Divorce is coming, and nothing is more important to you than being able to see your children. You know that you may not get custody of the kids, but will you at least get visitation rights so that you can spend time with them? Or should you be worried that the court will deny you visitation as well?
It does happen, but experts note that denied visitation is very rare. The court wants the same thing that you do. It's best for you and your ex to stay involved with the kids. They want to give you visitation rights, at the very least, so they need a very compelling reason to deny them to you.
Some reasons courts may deny visitation include:
- They think that there is a safety risk to the children, either from the environment they'd be subjected to or because of a history of abuse.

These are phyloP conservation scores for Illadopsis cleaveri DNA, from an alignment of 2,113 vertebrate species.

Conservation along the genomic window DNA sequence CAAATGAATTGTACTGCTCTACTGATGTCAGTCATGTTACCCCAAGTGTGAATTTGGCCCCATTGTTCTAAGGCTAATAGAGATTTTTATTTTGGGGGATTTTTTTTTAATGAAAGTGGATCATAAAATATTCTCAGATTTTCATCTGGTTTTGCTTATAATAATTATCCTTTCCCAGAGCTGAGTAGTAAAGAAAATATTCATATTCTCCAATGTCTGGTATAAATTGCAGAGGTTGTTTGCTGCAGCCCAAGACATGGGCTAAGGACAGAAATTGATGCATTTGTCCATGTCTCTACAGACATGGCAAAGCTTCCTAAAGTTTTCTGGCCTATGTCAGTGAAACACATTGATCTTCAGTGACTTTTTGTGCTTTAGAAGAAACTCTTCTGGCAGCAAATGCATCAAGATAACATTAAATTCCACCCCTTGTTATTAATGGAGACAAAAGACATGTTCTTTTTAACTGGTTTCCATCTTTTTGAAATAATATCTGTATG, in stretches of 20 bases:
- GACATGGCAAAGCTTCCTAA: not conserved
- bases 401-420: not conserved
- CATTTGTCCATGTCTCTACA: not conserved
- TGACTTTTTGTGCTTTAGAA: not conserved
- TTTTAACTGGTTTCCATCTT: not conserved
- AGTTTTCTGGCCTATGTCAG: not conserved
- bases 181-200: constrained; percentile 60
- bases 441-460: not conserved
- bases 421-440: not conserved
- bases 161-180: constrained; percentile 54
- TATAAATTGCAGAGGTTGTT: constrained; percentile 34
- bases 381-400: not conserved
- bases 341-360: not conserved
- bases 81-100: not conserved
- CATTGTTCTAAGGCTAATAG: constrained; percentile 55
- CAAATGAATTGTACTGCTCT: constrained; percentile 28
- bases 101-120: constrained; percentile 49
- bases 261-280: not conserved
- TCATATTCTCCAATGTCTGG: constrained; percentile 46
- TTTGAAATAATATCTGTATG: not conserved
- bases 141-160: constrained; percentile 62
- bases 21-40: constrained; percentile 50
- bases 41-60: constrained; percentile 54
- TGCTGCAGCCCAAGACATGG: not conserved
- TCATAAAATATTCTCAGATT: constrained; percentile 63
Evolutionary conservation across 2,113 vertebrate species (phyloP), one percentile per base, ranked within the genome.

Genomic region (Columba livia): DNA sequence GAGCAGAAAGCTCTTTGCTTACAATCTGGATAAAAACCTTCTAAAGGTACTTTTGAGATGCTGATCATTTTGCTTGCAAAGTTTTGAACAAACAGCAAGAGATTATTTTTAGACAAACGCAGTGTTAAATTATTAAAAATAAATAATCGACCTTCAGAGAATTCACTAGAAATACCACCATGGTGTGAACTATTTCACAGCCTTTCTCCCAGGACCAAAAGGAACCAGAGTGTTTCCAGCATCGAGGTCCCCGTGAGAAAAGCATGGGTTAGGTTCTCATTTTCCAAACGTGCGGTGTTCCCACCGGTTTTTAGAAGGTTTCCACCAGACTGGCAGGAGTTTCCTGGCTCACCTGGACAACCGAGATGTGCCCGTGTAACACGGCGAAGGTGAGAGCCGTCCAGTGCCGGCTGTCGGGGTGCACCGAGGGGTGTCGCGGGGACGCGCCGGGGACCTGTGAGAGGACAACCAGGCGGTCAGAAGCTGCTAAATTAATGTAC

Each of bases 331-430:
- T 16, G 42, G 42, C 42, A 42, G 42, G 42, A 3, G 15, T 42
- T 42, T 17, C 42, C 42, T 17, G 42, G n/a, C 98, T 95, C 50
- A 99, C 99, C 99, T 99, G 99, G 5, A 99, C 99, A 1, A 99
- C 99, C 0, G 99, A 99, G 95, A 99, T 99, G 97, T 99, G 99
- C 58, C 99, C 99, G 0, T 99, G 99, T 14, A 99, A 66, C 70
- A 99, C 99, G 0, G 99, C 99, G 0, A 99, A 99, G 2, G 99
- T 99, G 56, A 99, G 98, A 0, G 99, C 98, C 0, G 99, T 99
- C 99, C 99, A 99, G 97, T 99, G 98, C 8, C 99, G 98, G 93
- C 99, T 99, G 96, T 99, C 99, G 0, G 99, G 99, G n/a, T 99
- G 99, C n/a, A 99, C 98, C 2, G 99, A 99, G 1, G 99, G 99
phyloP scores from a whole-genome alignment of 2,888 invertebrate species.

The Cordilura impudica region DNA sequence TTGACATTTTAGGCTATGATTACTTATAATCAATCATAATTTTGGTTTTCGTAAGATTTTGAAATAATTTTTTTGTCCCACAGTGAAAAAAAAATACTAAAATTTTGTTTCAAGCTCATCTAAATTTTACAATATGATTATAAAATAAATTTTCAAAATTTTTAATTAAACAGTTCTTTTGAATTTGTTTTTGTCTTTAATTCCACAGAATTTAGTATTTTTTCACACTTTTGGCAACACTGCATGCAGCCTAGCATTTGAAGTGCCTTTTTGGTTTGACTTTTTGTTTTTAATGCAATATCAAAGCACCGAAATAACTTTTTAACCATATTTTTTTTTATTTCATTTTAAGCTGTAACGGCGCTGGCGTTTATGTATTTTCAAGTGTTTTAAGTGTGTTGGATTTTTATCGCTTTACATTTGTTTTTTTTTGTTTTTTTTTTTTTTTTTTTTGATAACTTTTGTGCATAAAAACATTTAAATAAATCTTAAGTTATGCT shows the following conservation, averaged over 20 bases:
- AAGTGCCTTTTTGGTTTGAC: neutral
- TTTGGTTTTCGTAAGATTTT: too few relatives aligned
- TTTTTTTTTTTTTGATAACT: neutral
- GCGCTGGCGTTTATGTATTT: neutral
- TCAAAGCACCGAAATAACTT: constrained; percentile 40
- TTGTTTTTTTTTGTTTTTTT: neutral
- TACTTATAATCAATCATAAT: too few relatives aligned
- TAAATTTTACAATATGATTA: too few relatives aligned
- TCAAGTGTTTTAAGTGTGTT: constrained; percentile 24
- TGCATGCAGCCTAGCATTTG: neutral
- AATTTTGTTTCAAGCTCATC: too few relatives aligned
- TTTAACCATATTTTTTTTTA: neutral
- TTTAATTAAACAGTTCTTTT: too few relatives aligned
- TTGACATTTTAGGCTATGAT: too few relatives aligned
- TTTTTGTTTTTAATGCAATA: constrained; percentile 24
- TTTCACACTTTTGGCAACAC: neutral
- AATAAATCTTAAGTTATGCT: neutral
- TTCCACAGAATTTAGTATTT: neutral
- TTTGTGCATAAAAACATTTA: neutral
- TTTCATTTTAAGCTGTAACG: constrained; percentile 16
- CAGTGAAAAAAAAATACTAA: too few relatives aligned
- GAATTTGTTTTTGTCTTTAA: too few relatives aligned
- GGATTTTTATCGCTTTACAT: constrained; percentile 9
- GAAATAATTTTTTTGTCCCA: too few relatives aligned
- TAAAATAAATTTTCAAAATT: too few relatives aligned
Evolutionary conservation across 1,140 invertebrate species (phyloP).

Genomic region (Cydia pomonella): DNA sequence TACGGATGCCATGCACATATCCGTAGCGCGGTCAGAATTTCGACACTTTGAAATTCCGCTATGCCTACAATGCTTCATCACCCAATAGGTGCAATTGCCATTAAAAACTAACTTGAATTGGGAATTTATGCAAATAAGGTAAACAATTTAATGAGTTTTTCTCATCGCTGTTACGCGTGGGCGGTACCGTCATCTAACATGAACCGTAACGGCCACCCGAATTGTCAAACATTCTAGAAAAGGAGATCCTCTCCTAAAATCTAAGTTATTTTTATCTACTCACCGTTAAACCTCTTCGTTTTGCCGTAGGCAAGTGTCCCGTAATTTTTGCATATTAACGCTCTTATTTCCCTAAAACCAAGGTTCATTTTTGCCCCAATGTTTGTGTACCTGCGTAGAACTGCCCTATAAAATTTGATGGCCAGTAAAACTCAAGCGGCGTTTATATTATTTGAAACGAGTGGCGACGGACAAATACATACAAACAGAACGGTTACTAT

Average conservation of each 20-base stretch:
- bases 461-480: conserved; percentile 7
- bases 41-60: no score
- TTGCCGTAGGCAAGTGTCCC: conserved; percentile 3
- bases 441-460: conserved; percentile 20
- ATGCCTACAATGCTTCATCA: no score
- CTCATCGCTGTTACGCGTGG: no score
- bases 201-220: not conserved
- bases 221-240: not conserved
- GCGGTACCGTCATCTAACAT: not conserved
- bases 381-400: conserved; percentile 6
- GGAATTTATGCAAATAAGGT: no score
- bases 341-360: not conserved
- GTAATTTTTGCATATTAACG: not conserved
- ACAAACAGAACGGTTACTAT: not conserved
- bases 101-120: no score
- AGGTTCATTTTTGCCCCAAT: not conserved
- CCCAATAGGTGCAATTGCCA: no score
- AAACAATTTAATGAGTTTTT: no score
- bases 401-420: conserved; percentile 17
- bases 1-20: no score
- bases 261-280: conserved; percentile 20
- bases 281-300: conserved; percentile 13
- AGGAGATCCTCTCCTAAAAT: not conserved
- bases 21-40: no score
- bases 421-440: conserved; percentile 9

- They think that visitation could have a negative emotional or physical impact on the children.
- They're worried about parental abduction, and they believe you may try to keep the children from your ex once you have them with you. There could even be worries about international abduction if they are concerned that you want to leave the country to make it harder for your ex to regain custody in the future.
As you can see, these are fairly extreme examples. Courts do not usually deny parents visitation with their children. They generally prefer to use supervised visitation to ensure that you have access to the kids even when they do have concerns.
If you're involved in a custody battle with your child's other parent, make sure that you fully understand all your legal rights as a parent.